Another thing that I remember, and which should be helpful for you, is the shinni [prasad] of Kati. Beginning with Gasshi [Char Chapori version of the Kati Bihu festival], the Kati shinni was made by turns in different houses throughout the month of Kati. It was believed that the shinni of the Kati month kept cholera away.

SMH: How did you celebrate Gasshi as a child?

HA: We celebrated Gasshi similar to how it is celebrated now. During the day we would go from house to house collecting seeds, pulses and grain. In the evening we would go to the pond to collect tubers, hyacinth flowers and lotuses. Then we would arrange them in the courtyard. We had a well at home, so we did not go to the river or the pond for the early morning bath. I remember my grandmother dragging us out of bed very early in the morning and taking us to the well. Some of the Gasshi water [to be used for the rituals] was mixed in a bucket with warm water from the well. Our grandmother would then strip all the children, bathe us one by one, and pray that we remain safe from diseases and evil spirits in the coming year. 

SMH: Tell us more about the Kati shinni.

HA: It was made throughout the month of the Kati. I remember going to other villages for the Kati shinni. It was not the spicy shinni [that is, khichdi] but the sweet one [that is, rice pudding]. After the shinni was distributed, the village would gather for a session of fakiri [Sufi music]. The fakir would bless water kept in a container. There was also the practice of ‘binding’ houses with spells so that ghosts and demons could not enter them. Cholera was the biggest scare then. The binding of houses was done by madaris [singer-magicians]. The madaris would come with a long bamboo pole and go from door to door collecting money and binding houses so that they were safe from inauspicious spirits. 

SMH: You say that your grandfather would tease your great-grandmother for practicing Bengali Hindu rituals. Could you please elaborate on that?

HA: Well, the Char Chapori Muslims of Assam are a community mostly composed of migrants who came to the state over the course of the nineteenth and early twentieth centuries. Our cultural practices share a lot of similarities with the practices of rural Bangladesh. This is combined with the fact that our ancestors converted to Islam from Rajbongshi, Koch, Kaibarta, Namasudra and other castes and tribes. As a result, it is natural that several rituals which we still practise have come to us from our Hindu and tribal past. They may or may not be compatible with Islam but they are part of our cultural heritage and will not fade away so easily. Take the alpana, for instance, which is used to decorate the floor on Gasshi eve and with which my great-grandmother used to decorate the floor under her bed. Purists might argue that the alpana has no place in Islam; yet, it is part of our cultural makeup.

SMH: Please tell us about the importance of the Kati month among the Char Chapori Muslims.

HA: Kati is the season of mud, mosquitoes and flies. This is the time when the rivers begin to run dry. The monsoon is gone, the ponds are depleted and the beds of the ponds turn into mush. Mosquitoes and flies abound and several communicable diseases rear their heads. Cholera was the most dangerous of these diseases. Because of the lack of flowing water, people who do not own wells or do not have access to one are forced to consume water from stagnant pools. This makes them easy victims of gastrointestinal diseases. Thankfully, government intervention and education about sanitation has reached most families and people are more careful now about what they consume.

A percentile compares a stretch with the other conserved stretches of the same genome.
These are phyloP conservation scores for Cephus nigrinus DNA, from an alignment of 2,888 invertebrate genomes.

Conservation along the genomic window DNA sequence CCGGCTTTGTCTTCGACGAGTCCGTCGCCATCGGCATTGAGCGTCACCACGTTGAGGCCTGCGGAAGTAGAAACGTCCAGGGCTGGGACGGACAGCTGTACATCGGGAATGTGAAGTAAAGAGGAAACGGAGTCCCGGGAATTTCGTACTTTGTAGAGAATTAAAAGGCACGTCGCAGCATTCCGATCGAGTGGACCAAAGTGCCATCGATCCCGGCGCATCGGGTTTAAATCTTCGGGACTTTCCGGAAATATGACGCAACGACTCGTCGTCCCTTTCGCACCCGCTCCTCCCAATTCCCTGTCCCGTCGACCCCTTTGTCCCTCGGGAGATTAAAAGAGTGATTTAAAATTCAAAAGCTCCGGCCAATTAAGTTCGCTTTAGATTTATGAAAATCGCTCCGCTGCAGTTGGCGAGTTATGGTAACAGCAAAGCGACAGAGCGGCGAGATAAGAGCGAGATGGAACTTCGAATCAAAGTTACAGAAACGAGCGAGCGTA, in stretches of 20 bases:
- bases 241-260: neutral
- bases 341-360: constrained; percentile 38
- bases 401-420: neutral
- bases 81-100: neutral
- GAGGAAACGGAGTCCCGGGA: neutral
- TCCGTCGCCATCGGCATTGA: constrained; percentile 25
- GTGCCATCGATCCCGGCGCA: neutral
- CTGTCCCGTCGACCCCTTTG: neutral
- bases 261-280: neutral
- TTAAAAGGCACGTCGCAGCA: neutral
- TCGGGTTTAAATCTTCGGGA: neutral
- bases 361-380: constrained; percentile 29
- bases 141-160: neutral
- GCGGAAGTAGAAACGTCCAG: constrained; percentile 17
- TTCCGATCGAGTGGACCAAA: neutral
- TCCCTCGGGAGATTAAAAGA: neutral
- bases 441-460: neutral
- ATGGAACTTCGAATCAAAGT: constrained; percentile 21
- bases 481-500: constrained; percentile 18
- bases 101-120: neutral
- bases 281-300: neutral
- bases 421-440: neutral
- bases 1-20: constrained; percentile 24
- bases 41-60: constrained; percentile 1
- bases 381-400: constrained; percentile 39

Gasshi is celebrated on the same night as Kati Bihu. Among the Assamese-speaking community of Assam the month is called mora [dead] Kati and the festival itself is called Kongali Bihu [Bihu of the impoverished], because the granaries are severely affected during this season. Before the banking system was strengthened in the country, people did not have any resources in Kati. This meant that sometimes the grain that had been saved as seed for the next sowing season had to be eaten. The price of rice went through the roof and hunger reached extreme limits during this month. It is because of the limited agricultural potential of Kati that it is also called amongoliyo [inauspicious month].

SMH: People are moving away from agriculture, rapid developments are happening in the field of agriculture, and we are not as dependent on the weather; in these circumstances, what are the future possibilities of festivals so closely tied with agriculture?

HA: It is apparent that unless we take active measures for the preservation of these festivals, they will die out. Last Gasshi, I put up a Facebook post asking friends to send photos and videos of the festivities. Responses came in from fewer than 10 villages, and these were not the more affluent villages. This is completely different from what it was like when we were children. Then every family commemorated Gasshi at their own home. Now the festival has been relegated to the most interior villages. The madaris are long gone and only older people, particularly from my generation and the generation before ours, remember Gasshi songs and all the details of the festivities. As you mentioned, there is a movement away from agriculture. In families that still practise farming, the landholdings have become smaller and productivity has increased. Sharecropping is almost nonexistent and very few boys work as farm helps anymore; they would rather work in construction in the city or run small businesses. Times have changed for the better—there is more money, more food, fewer people go hungry—thanks be to God. But since it is the poor who retain folk music and practices, the growth in affluence will only reduce the significance of agricultural festivals.